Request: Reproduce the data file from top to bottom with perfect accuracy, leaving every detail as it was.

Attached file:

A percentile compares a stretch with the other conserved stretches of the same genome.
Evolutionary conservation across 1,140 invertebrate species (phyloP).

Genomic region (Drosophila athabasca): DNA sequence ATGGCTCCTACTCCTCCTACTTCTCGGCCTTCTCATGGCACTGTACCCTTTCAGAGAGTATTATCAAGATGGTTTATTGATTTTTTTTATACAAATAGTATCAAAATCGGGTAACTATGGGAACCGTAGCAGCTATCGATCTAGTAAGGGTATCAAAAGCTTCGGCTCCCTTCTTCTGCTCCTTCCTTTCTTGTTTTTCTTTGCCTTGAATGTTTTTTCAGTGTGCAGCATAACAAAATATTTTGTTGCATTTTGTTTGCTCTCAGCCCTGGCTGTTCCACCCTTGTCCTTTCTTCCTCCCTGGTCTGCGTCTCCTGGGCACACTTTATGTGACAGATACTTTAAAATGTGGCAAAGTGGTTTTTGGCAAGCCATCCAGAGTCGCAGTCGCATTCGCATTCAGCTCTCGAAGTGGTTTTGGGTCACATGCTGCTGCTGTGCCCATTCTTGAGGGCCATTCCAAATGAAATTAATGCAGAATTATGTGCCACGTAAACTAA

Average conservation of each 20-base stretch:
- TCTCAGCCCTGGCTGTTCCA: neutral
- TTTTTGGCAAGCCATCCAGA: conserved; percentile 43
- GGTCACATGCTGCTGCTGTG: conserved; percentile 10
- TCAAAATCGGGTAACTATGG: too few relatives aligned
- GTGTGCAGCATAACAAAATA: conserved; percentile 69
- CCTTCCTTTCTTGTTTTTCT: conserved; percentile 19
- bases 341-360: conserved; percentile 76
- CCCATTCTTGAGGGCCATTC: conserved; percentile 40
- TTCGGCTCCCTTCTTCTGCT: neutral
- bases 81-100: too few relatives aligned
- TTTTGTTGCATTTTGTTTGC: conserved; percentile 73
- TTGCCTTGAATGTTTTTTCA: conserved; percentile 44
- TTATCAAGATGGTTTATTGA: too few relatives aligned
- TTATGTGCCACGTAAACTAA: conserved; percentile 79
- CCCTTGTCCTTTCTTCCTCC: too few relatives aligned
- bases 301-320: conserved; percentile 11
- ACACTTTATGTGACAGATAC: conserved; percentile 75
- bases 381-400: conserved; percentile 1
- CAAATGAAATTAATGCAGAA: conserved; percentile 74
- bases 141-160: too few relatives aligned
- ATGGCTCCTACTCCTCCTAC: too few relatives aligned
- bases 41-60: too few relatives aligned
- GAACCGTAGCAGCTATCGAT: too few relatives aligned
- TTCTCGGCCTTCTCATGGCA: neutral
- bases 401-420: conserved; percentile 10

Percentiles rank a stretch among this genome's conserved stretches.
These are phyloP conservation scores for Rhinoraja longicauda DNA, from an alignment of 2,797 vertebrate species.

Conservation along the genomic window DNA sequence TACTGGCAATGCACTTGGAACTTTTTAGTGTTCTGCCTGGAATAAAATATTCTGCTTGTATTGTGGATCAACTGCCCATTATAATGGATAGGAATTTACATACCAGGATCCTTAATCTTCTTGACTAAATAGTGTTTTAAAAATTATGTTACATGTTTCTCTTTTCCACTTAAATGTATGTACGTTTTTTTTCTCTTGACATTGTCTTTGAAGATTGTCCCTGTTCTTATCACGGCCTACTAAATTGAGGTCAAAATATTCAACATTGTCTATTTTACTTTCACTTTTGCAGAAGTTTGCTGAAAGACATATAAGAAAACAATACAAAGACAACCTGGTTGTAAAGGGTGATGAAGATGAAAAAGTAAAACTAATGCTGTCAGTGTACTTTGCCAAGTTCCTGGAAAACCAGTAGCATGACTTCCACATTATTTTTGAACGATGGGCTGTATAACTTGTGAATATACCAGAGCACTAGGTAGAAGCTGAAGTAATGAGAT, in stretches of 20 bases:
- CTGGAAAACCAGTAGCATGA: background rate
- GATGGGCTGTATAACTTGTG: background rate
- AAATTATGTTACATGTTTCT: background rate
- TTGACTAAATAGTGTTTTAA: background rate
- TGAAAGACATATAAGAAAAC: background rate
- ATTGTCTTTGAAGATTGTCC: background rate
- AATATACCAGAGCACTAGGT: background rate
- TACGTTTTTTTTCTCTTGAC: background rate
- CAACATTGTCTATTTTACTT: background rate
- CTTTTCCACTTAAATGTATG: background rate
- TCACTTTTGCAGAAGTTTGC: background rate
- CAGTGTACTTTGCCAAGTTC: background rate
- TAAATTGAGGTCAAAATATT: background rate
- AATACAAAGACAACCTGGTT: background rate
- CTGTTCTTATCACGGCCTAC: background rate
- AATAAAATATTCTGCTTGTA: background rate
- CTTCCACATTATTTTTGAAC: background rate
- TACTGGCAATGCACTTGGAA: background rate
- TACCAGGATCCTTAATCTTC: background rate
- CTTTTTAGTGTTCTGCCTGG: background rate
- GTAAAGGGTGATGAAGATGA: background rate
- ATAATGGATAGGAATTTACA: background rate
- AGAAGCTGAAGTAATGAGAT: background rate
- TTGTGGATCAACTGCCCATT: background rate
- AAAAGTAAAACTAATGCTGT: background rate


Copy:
A percentile compares a stretch with the other conserved stretches of the same genome.
Evolutionary conservation across 1,140 invertebrate species (phyloP).

Genomic region (Drosophila athabasca): DNA sequence ATGGCTCCTACTCCTCCTACTTCTCGGCCTTCTCATGGCACTGTACCCTTTCAGAGAGTATTATCAAGATGGTTTATTGATTTTTTTTATACAAATAGTATCAAAATCGGGTAACTATGGGAACCGTAGCAGCTATCGATCTAGTAAGGGTATCAAAAGCTTCGGCTCCCTTCTTCTGCTCCTTCCTTTCTTGTTTTTCTTTGCCTTGAATGTTTTTTCAGTGTGCAGCATAACAAAATATTTTGTTGCATTTTGTTTGCTCTCAGCCCTGGCTGTTCCACCCTTGTCCTTTCTTCCTCCCTGGTCTGCGTCTCCTGGGCACACTTTATGTGACAGATACTTTAAAATGTGGCAAAGTGGTTTTTGGCAAGCCATCCAGAGTCGCAGTCGCATTCGCATTCAGCTCTCGAAGTGGTTTTGGGTCACATGCTGCTGCTGTGCCCATTCTTGAGGGCCATTCCAAATGAAATTAATGCAGAATTATGTGCCACGTAAACTAA

Average conservation of each 20-base stretch:
- TCTCAGCCCTGGCTGTTCCA: neutral
- TTTTTGGCAAGCCATCCAGA: conserved; percentile 43
- GGTCACATGCTGCTGCTGTG: conserved; percentile 10
- TCAAAATCGGGTAACTATGG: too few relatives aligned
- GTGTGCAGCATAACAAAATA: conserved; percentile 69
- CCTTCCTTTCTTGTTTTTCT: conserved; percentile 19
- bases 341-360: conserved; percentile 76
- CCCATTCTTGAGGGCCATTC: conserved; percentile 40
- TTCGGCTCCCTTCTTCTGCT: neutral
- bases 81-100: too few relatives aligned
- TTTTGTTGCATTTTGTTTGC: conserved; percentile 73
- TTGCCTTGAATGTTTTTTCA: conserved; percentile 44
- TTATCAAGATGGTTTATTGA: too few relatives aligned
- TTATGTGCCACGTAAACTAA: conserved; percentile 79
- CCCTTGTCCTTTCTTCCTCC: too few relatives aligned
- bases 301-320: conserved; percentile 11
- ACACTTTATGTGACAGATAC: conserved; percentile 75
- bases 381-400: conserved; percentile 1
- CAAATGAAATTAATGCAGAA: conserved; percentile 74
- bases 141-160: too few relatives aligned
- ATGGCTCCTACTCCTCCTAC: too few relatives aligned
- bases 41-60: too few relatives aligned
- GAACCGTAGCAGCTATCGAT: too few relatives aligned
- TTCTCGGCCTTCTCATGGCA: neutral
- bases 401-420: conserved; percentile 10

Percentiles rank a stretch among this genome's conserved stretches.
These are phyloP conservation scores for Rhinoraja longicauda DNA, from an alignment of 2,797 vertebrate species.

Conservation along the genomic window DNA sequence TACTGGCAATGCACTTGGAACTTTTTAGTGTTCTGCCTGGAATAAAATATTCTGCTTGTATTGTGGATCAACTGCCCATTATAATGGATAGGAATTTACATACCAGGATCCTTAATCTTCTTGACTAAATAGTGTTTTAAAAATTATGTTACATGTTTCTCTTTTCCACTTAAATGTATGTACGTTTTTTTTCTCTTGACATTGTCTTTGAAGATTGTCCCTGTTCTTATCACGGCCTACTAAATTGAGGTCAAAATATTCAACATTGTCTATTTTACTTTCACTTTTGCAGAAGTTTGCTGAAAGACATATAAGAAAACAATACAAAGACAACCTGGTTGTAAAGGGTGATGAAGATGAAAAAGTAAAACTAATGCTGTCAGTGTACTTTGCCAAGTTCCTGGAAAACCAGTAGCATGACTTCCACATTATTTTTGAACGATGGGCTGTATAACTTGTGAATATACCAGAGCACTAGGTAGAAGCTGAAGTAATGAGAT, in stretches of 20 bases:
- CTGGAAAACCAGTAGCATGA: background rate
- GATGGGCTGTATAACTTGTG: background rate
- AAATTATGTTACATGTTTCT: background rate
- TTGACTAAATAGTGTTTTAA: background rate
- TGAAAGACATATAAGAAAAC: background rate
- ATTGTCTTTGAAGATTGTCC: background rate
- AATATACCAGAGCACTAGGT: background rate
- TACGTTTTTTTTCTCTTGAC: background rate
- CAACATTGTCTATTTTACTT: background rate
- CTTTTCCACTTAAATGTATG: background rate
- TCACTTTTGCAGAAGTTTGC: background rate
- CAGTGTACTTTGCCAAGTTC: background rate
- TAAATTGAGGTCAAAATATT: background rate
- AATACAAAGACAACCTGGTT: background rate
- CTGTTCTTATCACGGCCTAC: background rate
- AATAAAATATTCTGCTTGTA: background rate
- CTTCCACATTATTTTTGAAC: background rate
- TACTGGCAATGCACTTGGAA: background rate
- TACCAGGATCCTTAATCTTC: background rate
- CTTTTTAGTGTTCTGCCTGG: background rate
- GTAAAGGGTGATGAAGATGA: background rate
- ATAATGGATAGGAATTTACA: background rate
- AGAAGCTGAAGTAATGAGAT: background rate
- TTGTGGATCAACTGCCCATT: background rate
- AAAAGTAAAACTAATGCTGT: background rate